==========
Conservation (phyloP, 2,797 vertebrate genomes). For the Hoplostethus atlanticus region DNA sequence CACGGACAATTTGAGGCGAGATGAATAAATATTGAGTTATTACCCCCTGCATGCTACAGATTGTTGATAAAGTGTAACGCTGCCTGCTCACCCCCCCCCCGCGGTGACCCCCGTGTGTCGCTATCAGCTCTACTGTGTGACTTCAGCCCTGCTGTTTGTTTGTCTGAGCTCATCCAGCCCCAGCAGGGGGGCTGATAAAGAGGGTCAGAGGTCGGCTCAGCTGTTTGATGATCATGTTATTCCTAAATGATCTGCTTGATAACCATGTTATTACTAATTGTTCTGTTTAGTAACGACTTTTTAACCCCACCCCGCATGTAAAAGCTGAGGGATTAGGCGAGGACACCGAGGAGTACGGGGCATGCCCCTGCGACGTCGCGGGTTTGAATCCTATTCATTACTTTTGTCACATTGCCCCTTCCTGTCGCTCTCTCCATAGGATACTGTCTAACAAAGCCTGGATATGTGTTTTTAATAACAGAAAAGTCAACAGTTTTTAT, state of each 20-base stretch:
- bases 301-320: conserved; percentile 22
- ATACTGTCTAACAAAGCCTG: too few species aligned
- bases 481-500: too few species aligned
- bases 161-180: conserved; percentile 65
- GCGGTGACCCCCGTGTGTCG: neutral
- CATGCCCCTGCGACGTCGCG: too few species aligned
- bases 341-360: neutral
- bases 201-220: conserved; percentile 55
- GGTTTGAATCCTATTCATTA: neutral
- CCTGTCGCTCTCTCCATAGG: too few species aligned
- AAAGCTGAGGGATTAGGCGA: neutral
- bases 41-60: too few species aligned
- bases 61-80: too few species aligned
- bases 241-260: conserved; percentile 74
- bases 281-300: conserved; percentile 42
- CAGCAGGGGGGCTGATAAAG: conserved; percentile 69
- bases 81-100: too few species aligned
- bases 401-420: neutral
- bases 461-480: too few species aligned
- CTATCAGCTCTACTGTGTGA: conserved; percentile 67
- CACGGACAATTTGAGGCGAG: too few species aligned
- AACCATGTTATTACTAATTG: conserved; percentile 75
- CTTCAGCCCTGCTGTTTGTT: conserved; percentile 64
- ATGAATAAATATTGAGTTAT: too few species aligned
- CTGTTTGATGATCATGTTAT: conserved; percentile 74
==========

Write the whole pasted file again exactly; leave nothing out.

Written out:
Conservation (phyloP, 2,797 vertebrate genomes). For the Hoplostethus atlanticus region DNA sequence CACGGACAATTTGAGGCGAGATGAATAAATATTGAGTTATTACCCCCTGCATGCTACAGATTGTTGATAAAGTGTAACGCTGCCTGCTCACCCCCCCCCCGCGGTGACCCCCGTGTGTCGCTATCAGCTCTACTGTGTGACTTCAGCCCTGCTGTTTGTTTGTCTGAGCTCATCCAGCCCCAGCAGGGGGGCTGATAAAGAGGGTCAGAGGTCGGCTCAGCTGTTTGATGATCATGTTATTCCTAAATGATCTGCTTGATAACCATGTTATTACTAATTGTTCTGTTTAGTAACGACTTTTTAACCCCACCCCGCATGTAAAAGCTGAGGGATTAGGCGAGGACACCGAGGAGTACGGGGCATGCCCCTGCGACGTCGCGGGTTTGAATCCTATTCATTACTTTTGTCACATTGCCCCTTCCTGTCGCTCTCTCCATAGGATACTGTCTAACAAAGCCTGGATATGTGTTTTTAATAACAGAAAAGTCAACAGTTTTTAT, state of each 20-base stretch:
- bases 301-320: conserved; percentile 22
- ATACTGTCTAACAAAGCCTG: too few species aligned
- bases 481-500: too few species aligned
- bases 161-180: conserved; percentile 65
- GCGGTGACCCCCGTGTGTCG: neutral
- CATGCCCCTGCGACGTCGCG: too few species aligned
- bases 341-360: neutral
- bases 201-220: conserved; percentile 55
- GGTTTGAATCCTATTCATTA: neutral
- CCTGTCGCTCTCTCCATAGG: too few species aligned
- AAAGCTGAGGGATTAGGCGA: neutral
- bases 41-60: too few species aligned
- bases 61-80: too few species aligned
- bases 241-260: conserved; percentile 74
- bases 281-300: conserved; percentile 42
- CAGCAGGGGGGCTGATAAAG: conserved; percentile 69
- bases 81-100: too few species aligned
- bases 401-420: neutral
- bases 461-480: too few species aligned
- CTATCAGCTCTACTGTGTGA: conserved; percentile 67
- CACGGACAATTTGAGGCGAG: too few species aligned
- AACCATGTTATTACTAATTG: conserved; percentile 75
- CTTCAGCCCTGCTGTTTGTT: conserved; percentile 64
- ATGAATAAATATTGAGTTAT: too few species aligned
- CTGTTTGATGATCATGTTAT: conserved; percentile 74